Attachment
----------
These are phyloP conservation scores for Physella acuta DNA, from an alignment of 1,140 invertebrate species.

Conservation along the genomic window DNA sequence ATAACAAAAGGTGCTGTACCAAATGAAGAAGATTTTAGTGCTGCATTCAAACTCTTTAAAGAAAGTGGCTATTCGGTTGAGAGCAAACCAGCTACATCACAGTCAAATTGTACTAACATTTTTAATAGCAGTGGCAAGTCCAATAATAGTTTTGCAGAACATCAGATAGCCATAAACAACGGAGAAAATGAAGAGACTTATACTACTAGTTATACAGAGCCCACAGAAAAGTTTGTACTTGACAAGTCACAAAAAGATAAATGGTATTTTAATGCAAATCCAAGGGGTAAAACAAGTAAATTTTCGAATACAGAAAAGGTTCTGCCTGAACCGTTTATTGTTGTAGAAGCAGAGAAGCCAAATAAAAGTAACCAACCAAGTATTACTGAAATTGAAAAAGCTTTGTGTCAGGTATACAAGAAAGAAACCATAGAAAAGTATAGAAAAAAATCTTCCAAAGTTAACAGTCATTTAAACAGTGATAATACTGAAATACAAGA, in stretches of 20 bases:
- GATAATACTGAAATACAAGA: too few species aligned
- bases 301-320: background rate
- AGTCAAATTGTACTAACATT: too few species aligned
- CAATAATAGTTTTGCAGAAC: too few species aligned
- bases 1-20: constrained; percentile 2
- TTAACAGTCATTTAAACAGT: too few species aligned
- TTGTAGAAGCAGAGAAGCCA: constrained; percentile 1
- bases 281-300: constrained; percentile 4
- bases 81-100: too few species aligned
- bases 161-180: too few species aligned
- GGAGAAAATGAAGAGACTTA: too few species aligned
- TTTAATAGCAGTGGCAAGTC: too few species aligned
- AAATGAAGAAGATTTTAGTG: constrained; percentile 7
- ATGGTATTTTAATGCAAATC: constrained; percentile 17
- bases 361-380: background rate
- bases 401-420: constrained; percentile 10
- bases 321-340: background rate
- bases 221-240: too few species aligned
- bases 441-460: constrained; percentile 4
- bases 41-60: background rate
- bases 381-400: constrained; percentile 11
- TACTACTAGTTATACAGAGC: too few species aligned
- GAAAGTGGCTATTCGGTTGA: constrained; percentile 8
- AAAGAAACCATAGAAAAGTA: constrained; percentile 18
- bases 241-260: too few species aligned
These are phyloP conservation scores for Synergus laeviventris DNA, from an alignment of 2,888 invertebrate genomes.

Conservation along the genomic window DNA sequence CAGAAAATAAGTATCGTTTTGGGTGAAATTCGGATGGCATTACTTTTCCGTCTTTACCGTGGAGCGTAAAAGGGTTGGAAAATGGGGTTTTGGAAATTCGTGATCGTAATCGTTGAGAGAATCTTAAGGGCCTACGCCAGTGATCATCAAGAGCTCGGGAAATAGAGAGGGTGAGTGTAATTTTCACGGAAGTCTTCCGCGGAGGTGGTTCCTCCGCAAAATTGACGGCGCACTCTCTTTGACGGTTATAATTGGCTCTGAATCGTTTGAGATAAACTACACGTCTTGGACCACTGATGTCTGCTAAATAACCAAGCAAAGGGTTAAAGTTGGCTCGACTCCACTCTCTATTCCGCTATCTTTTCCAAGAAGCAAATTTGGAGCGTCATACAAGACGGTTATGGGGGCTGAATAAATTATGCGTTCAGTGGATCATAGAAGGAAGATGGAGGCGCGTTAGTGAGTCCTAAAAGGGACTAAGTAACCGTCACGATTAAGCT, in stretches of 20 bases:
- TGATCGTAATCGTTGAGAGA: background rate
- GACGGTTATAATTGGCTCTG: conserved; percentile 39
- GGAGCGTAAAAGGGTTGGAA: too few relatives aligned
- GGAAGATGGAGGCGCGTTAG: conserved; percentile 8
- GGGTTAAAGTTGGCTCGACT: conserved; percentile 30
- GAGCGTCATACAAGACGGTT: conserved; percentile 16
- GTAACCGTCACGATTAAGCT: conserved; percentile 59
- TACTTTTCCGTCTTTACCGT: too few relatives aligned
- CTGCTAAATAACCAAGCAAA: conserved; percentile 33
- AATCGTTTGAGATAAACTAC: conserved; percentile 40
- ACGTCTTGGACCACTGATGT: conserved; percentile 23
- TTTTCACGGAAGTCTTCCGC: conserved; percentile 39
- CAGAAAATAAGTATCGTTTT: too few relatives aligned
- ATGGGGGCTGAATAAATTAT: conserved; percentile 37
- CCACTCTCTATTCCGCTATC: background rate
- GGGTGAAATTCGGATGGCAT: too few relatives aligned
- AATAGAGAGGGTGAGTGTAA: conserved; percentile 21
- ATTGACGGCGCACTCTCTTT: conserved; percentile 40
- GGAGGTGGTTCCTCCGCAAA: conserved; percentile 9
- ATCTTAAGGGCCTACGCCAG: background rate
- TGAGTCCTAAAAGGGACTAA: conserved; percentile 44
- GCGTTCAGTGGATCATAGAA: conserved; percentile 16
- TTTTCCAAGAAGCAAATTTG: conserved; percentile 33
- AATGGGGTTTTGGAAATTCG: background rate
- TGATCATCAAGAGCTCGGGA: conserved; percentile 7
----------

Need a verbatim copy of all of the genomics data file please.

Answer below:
These are phyloP conservation scores for Physella acuta DNA, from an alignment of 1,140 invertebrate species.

Conservation along the genomic window DNA sequence ATAACAAAAGGTGCTGTACCAAATGAAGAAGATTTTAGTGCTGCATTCAAACTCTTTAAAGAAAGTGGCTATTCGGTTGAGAGCAAACCAGCTACATCACAGTCAAATTGTACTAACATTTTTAATAGCAGTGGCAAGTCCAATAATAGTTTTGCAGAACATCAGATAGCCATAAACAACGGAGAAAATGAAGAGACTTATACTACTAGTTATACAGAGCCCACAGAAAAGTTTGTACTTGACAAGTCACAAAAAGATAAATGGTATTTTAATGCAAATCCAAGGGGTAAAACAAGTAAATTTTCGAATACAGAAAAGGTTCTGCCTGAACCGTTTATTGTTGTAGAAGCAGAGAAGCCAAATAAAAGTAACCAACCAAGTATTACTGAAATTGAAAAAGCTTTGTGTCAGGTATACAAGAAAGAAACCATAGAAAAGTATAGAAAAAAATCTTCCAAAGTTAACAGTCATTTAAACAGTGATAATACTGAAATACAAGA, in stretches of 20 bases:
- GATAATACTGAAATACAAGA: too few species aligned
- bases 301-320: background rate
- AGTCAAATTGTACTAACATT: too few species aligned
- CAATAATAGTTTTGCAGAAC: too few species aligned
- bases 1-20: constrained; percentile 2
- TTAACAGTCATTTAAACAGT: too few species aligned
- TTGTAGAAGCAGAGAAGCCA: constrained; percentile 1
- bases 281-300: constrained; percentile 4
- bases 81-100: too few species aligned
- bases 161-180: too few species aligned
- GGAGAAAATGAAGAGACTTA: too few species aligned
- TTTAATAGCAGTGGCAAGTC: too few species aligned
- AAATGAAGAAGATTTTAGTG: constrained; percentile 7
- ATGGTATTTTAATGCAAATC: constrained; percentile 17
- bases 361-380: background rate
- bases 401-420: constrained; percentile 10
- bases 321-340: background rate
- bases 221-240: too few species aligned
- bases 441-460: constrained; percentile 4
- bases 41-60: background rate
- bases 381-400: constrained; percentile 11
- TACTACTAGTTATACAGAGC: too few species aligned
- GAAAGTGGCTATTCGGTTGA: constrained; percentile 8
- AAAGAAACCATAGAAAAGTA: constrained; percentile 18
- bases 241-260: too few species aligned
These are phyloP conservation scores for Synergus laeviventris DNA, from an alignment of 2,888 invertebrate genomes.

Conservation along the genomic window DNA sequence CAGAAAATAAGTATCGTTTTGGGTGAAATTCGGATGGCATTACTTTTCCGTCTTTACCGTGGAGCGTAAAAGGGTTGGAAAATGGGGTTTTGGAAATTCGTGATCGTAATCGTTGAGAGAATCTTAAGGGCCTACGCCAGTGATCATCAAGAGCTCGGGAAATAGAGAGGGTGAGTGTAATTTTCACGGAAGTCTTCCGCGGAGGTGGTTCCTCCGCAAAATTGACGGCGCACTCTCTTTGACGGTTATAATTGGCTCTGAATCGTTTGAGATAAACTACACGTCTTGGACCACTGATGTCTGCTAAATAACCAAGCAAAGGGTTAAAGTTGGCTCGACTCCACTCTCTATTCCGCTATCTTTTCCAAGAAGCAAATTTGGAGCGTCATACAAGACGGTTATGGGGGCTGAATAAATTATGCGTTCAGTGGATCATAGAAGGAAGATGGAGGCGCGTTAGTGAGTCCTAAAAGGGACTAAGTAACCGTCACGATTAAGCT, in stretches of 20 bases:
- TGATCGTAATCGTTGAGAGA: background rate
- GACGGTTATAATTGGCTCTG: conserved; percentile 39
- GGAGCGTAAAAGGGTTGGAA: too few relatives aligned
- GGAAGATGGAGGCGCGTTAG: conserved; percentile 8
- GGGTTAAAGTTGGCTCGACT: conserved; percentile 30
- GAGCGTCATACAAGACGGTT: conserved; percentile 16
- GTAACCGTCACGATTAAGCT: conserved; percentile 59
- TACTTTTCCGTCTTTACCGT: too few relatives aligned
- CTGCTAAATAACCAAGCAAA: conserved; percentile 33
- AATCGTTTGAGATAAACTAC: conserved; percentile 40
- ACGTCTTGGACCACTGATGT: conserved; percentile 23
- TTTTCACGGAAGTCTTCCGC: conserved; percentile 39
- CAGAAAATAAGTATCGTTTT: too few relatives aligned
- ATGGGGGCTGAATAAATTAT: conserved; percentile 37
- CCACTCTCTATTCCGCTATC: background rate
- GGGTGAAATTCGGATGGCAT: too few relatives aligned
- AATAGAGAGGGTGAGTGTAA: conserved; percentile 21
- ATTGACGGCGCACTCTCTTT: conserved; percentile 40
- GGAGGTGGTTCCTCCGCAAA: conserved; percentile 9
- ATCTTAAGGGCCTACGCCAG: background rate
- TGAGTCCTAAAAGGGACTAA: conserved; percentile 44
- GCGTTCAGTGGATCATAGAA: conserved; percentile 16
- TTTTCCAAGAAGCAAATTTG: conserved; percentile 33
- AATGGGGTTTTGGAAATTCG: background rate
- TGATCATCAAGAGCTCGGGA: conserved; percentile 7